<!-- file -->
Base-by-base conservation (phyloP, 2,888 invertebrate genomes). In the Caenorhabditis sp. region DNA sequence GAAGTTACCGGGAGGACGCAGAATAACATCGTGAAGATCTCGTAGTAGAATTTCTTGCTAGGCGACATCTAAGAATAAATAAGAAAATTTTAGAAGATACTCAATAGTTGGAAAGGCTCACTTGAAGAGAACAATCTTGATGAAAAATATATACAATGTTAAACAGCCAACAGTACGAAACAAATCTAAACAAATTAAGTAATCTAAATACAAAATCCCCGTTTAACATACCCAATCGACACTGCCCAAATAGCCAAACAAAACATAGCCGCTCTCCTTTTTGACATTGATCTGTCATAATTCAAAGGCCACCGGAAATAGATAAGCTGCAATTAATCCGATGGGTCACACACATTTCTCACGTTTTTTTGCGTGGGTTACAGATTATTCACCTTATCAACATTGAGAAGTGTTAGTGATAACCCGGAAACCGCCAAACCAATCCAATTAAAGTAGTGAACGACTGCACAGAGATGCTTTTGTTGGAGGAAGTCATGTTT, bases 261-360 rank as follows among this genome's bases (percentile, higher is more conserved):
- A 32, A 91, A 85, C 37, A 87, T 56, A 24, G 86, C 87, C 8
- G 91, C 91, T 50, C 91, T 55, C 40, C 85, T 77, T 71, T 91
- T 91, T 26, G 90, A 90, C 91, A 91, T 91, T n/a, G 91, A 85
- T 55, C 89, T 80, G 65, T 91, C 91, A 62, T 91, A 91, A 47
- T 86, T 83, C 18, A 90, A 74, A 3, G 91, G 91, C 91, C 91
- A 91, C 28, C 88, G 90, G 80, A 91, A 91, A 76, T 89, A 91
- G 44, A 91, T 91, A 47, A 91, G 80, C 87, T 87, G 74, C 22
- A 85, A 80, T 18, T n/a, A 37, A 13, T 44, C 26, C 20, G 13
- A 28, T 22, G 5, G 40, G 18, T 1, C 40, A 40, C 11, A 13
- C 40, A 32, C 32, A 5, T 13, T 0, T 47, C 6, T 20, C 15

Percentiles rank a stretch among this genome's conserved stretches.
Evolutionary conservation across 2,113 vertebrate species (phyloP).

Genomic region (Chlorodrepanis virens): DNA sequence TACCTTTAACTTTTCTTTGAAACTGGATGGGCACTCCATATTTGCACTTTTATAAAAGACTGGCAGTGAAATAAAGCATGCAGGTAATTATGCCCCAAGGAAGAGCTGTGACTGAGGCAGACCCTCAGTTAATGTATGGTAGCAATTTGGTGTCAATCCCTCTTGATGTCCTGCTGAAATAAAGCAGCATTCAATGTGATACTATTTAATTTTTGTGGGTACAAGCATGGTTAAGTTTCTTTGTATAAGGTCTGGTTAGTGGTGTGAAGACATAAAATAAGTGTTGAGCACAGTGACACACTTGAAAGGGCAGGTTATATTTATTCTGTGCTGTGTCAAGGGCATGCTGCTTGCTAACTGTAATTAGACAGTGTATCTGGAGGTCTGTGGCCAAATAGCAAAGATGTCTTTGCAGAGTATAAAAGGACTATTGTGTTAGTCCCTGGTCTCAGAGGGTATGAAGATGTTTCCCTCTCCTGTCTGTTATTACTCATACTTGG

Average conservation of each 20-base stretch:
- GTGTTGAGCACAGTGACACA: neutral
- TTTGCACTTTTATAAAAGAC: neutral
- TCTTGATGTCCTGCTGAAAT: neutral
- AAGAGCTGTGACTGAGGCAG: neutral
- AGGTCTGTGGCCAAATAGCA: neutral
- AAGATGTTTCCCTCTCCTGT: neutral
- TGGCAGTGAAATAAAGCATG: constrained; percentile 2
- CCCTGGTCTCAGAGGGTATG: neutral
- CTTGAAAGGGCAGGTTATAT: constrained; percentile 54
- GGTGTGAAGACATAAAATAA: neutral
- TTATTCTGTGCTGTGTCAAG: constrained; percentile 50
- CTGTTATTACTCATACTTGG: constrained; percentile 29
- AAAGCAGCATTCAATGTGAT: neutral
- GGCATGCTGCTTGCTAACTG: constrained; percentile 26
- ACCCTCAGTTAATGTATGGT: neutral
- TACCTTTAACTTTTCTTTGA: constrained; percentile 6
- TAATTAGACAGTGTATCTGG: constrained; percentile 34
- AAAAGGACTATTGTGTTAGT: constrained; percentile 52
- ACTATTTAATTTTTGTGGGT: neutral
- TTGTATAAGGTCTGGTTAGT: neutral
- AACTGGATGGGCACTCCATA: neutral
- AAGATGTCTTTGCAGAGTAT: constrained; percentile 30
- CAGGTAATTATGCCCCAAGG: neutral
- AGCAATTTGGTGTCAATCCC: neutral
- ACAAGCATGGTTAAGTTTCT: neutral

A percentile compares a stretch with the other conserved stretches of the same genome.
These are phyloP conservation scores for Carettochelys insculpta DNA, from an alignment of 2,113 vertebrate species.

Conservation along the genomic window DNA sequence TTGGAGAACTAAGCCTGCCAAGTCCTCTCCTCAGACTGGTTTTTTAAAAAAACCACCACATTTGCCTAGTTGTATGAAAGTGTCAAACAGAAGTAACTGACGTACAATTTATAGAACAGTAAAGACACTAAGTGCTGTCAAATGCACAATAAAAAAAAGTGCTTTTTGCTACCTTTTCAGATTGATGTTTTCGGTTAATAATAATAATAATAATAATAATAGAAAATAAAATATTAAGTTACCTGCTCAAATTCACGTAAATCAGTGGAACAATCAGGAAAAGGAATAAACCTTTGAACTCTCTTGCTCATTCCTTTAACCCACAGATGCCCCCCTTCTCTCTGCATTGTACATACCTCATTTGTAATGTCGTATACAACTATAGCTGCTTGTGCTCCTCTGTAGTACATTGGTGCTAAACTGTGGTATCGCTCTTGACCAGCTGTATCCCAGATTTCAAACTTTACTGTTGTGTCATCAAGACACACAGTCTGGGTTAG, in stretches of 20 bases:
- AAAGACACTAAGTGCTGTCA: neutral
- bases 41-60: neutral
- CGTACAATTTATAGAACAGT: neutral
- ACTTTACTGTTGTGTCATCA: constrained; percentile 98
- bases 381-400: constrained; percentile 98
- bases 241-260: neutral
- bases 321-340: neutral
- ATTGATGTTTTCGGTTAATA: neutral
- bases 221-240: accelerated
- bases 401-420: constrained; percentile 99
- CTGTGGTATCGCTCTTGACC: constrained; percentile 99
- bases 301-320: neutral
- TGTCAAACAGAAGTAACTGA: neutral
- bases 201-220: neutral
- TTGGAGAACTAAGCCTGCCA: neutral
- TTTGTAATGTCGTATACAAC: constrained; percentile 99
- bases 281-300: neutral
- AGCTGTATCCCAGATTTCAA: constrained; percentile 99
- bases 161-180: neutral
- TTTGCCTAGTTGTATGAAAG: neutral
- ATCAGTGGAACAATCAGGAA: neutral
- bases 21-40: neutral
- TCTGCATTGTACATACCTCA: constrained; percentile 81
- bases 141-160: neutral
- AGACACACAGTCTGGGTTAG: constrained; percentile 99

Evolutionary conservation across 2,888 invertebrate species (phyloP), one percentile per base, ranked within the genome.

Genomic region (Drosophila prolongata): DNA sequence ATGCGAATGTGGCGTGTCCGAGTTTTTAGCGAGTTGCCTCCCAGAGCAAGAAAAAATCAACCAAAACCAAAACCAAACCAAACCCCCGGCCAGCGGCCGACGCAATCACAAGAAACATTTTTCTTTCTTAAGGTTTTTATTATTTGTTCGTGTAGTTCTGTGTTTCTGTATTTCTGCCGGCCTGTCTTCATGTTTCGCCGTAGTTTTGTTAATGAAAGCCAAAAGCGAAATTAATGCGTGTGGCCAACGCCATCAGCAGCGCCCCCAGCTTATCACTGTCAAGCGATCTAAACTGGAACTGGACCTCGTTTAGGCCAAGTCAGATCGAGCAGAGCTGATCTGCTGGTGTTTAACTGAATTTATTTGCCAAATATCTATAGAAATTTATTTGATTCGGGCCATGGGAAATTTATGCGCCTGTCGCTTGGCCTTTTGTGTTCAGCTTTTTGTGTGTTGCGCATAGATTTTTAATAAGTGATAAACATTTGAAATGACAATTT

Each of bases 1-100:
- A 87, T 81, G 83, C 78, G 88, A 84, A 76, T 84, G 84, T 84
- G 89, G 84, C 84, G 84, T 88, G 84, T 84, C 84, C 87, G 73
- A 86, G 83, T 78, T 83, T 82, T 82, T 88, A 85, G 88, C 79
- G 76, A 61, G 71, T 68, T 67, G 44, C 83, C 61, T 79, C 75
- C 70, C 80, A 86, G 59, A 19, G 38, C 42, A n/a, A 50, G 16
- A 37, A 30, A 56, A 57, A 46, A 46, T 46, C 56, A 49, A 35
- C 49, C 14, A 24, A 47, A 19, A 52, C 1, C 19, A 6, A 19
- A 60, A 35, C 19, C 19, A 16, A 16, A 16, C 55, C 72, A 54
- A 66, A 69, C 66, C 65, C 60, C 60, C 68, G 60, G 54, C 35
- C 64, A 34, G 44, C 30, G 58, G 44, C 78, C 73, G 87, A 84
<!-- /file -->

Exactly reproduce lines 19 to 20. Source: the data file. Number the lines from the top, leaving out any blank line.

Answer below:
- AAGAGCTGTGACTGAGGCAG: neutral
- AGGTCTGTGGCCAAATAGCA: neutral